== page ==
Heading into Game 2, Jonathan Toews noted that Cedric Paquette has big shoes to fill compared to the pesky ways of Ryan Kesler. The Tampa Bay Lightning would likely be satisfied if he scores some points.
That happened early on Saturday, as Paquette paid of a stream of Lightning chances with this 1-0 goal:
The Lightning came into the 2015 Stanley Cup Final undefeated when they scored first in the postseason, yet they lost Game 1. Can they hold off the Chicago Blackhawks this time around?
One thing’s clear: the pace of Game 2’s first period is right up there with Game 1’s hectic opening frame.
Oh yeah, and Jonathan Drouin is definitely making his presence felt. Speaking of presences, could we see Kyle Cumiskey as a scratch after that 1-0 goal?
Well, it probably isn't fair to judge off one goal, but what are the chances Cumiskey gets pulled for Trevor van Riemsdyk in Game 3?
We may not know for sure if Tyler Johnson is hurt or not until after the Stanley Cup Final (if at all), but he’s playing for the Tampa Bay Lightning in Game 2 against the Chicago Blackhawks.
As expected, Jonathan Drouin makes his championship round debut, as he replaced defenseman Nikita Nesterov.
The Lightning are shifting to a traditional 12-forward, six-defensemen setup. They lost Game 1 with an extra blueliner and one fewer forward, yet they’ve enjoyed some success with that alignment overall in the postseason.
Drouin has been largely ineffective in his sporadic postseason appearances, drawing some ire from head coach Jon Cooper for perceived lacking defense.
To be fair to the 20-year-old, he hasn’t gotten a ton of chances to put up big numbers. Here’s his time on ice per contest:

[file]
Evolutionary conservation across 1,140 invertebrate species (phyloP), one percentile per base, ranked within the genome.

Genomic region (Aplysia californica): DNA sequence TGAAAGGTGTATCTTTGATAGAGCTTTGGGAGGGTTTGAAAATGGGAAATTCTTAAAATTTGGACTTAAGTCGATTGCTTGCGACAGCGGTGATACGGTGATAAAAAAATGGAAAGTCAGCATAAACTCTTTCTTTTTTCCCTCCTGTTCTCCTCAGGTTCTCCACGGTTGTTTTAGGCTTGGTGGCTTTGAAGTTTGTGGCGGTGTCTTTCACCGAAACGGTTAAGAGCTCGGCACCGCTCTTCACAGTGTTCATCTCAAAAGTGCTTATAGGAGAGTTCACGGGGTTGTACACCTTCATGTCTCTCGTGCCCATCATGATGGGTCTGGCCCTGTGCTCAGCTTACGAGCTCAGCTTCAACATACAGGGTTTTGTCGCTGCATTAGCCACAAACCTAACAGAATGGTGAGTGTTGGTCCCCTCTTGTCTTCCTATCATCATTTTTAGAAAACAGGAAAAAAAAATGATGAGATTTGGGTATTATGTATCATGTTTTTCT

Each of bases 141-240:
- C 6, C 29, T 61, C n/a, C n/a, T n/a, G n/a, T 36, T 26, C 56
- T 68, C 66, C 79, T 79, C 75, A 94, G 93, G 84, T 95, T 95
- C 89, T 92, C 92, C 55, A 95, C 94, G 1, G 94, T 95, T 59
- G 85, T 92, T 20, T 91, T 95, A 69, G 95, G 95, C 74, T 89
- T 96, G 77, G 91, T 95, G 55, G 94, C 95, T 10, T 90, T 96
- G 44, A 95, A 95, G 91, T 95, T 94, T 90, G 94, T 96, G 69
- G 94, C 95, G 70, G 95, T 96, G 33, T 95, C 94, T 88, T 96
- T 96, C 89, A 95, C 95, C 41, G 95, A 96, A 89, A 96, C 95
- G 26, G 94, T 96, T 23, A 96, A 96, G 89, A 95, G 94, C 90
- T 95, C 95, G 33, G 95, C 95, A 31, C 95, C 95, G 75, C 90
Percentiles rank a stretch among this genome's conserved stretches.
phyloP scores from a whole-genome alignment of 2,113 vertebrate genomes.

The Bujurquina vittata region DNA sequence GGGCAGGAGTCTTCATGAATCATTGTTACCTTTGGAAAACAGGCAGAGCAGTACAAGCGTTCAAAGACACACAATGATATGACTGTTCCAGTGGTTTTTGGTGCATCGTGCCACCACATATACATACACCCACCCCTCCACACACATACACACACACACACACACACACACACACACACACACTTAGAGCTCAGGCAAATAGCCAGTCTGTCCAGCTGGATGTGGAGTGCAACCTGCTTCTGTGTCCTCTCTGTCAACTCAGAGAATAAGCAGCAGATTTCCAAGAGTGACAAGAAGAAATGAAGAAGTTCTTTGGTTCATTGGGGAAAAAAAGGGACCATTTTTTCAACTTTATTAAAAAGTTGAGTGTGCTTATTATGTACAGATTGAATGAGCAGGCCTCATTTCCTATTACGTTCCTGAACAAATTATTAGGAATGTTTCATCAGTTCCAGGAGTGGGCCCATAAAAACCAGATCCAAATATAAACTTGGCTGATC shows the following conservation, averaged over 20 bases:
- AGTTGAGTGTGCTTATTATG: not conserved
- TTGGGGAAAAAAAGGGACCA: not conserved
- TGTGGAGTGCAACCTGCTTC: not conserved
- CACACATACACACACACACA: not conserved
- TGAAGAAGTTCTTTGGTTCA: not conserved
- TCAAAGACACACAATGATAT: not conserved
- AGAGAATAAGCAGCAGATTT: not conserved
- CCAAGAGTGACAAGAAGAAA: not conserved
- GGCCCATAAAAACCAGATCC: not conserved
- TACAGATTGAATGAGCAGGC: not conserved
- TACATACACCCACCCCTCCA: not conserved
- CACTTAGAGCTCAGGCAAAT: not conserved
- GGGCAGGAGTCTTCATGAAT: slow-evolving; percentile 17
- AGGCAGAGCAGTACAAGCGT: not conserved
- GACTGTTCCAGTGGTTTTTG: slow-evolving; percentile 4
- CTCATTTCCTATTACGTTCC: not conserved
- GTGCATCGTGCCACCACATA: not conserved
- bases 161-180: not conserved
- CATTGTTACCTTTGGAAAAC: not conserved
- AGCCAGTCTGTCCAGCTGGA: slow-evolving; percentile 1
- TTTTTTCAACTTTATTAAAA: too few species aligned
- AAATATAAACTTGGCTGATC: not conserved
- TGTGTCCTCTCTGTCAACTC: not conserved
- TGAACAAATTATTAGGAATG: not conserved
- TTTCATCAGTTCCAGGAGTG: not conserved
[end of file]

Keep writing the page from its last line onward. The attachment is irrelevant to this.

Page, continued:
Game 4 of the Eastern Conference Final: zero points, -1 rating, three shots on goal, 14:56 TOI
Game 3 of ECF: zero points, -1, zero SOG, 9:54 TOI
Game 4 of first round (vs. Detroit): zero points, -2, one SOG, 8:42 TOI
With 32 points in 70 regular season games, Drouin has shown some ability to generate points at the NHL level, but it would help if he could gain Cooper’s trust.
Whatever the case may be, Cooper wants more from his depth forwards:
#lightning Brenden Morrow told #tvasports during warm-up that Jon Cooper challenge the players on 3rd and 4th line to produce more.
Plenty is going on heading into Game 2 of the Stanley Cup Final. Here are a few things that you may find interesting, even if they’re not full-blown posts.
Remember Manon Rheaume, the first (and only) woman to play in an NHL exhibition game? She did so with the Tampa Bay Lightning more than 20 years ago, and tonight mark’s her first visit back. Sportsnet’s has a fantastic Q & A session with her, which includes the shocking realization that she never heard of David Letterman before appearing on his show.
Dynasty talk often boils down to semantics. The bottom line is that the Chicago Blackhawks have done some special things, and you can see that in one form by noticing the milestones head coach Joel Quenneville (pictured) is starting to pile up. Game 2 marks Coach Q’s 200th career postseason game behind an bench, becoming just the third coach to do so. The list is as elite as they get, too:
.@NHLBlackhawks' Quenneville will be 3rd head coach in NHL history to reach 200-playoff game milestone: Scotty Bowman (353), Al Arbour (209)
Whether you depict it as the Lightning paying for playing prevent defense or the Blackhawks imposing their will on another opponent, the bottom line is that Chicago has a 1-0 series lead on Tampa Bay. It should be plainly obvious that this is an enormously important game, especially for the Bolts.
Heading into Game 2 of the Stanley Cup Final, there are questions about strategies and the health of Tyler Johnson. If Jonathan Drouin plays, will he make a difference? Those questions and more will be settled on NBC, while you can also stream the action via NBC Sports Live Extra.
Connor McDavid and Jack Eichel seem virtually assured to go No. 1 and No. 2 respectively in the 2015 NHL Draft, yet both showed up for the 2015 Scouting Combine anyway. And they both seemed to generate great impressions.
With immense apologies to Sam Bennett, each prospect fared well in the clearly all-important pull-up category. NHL.com passes along word that Eichel enjoyed a better overall showing, shown most simply by this tale of the tape:
Hey, at least they’re both good athletes, right? /Wipes sweat from brow.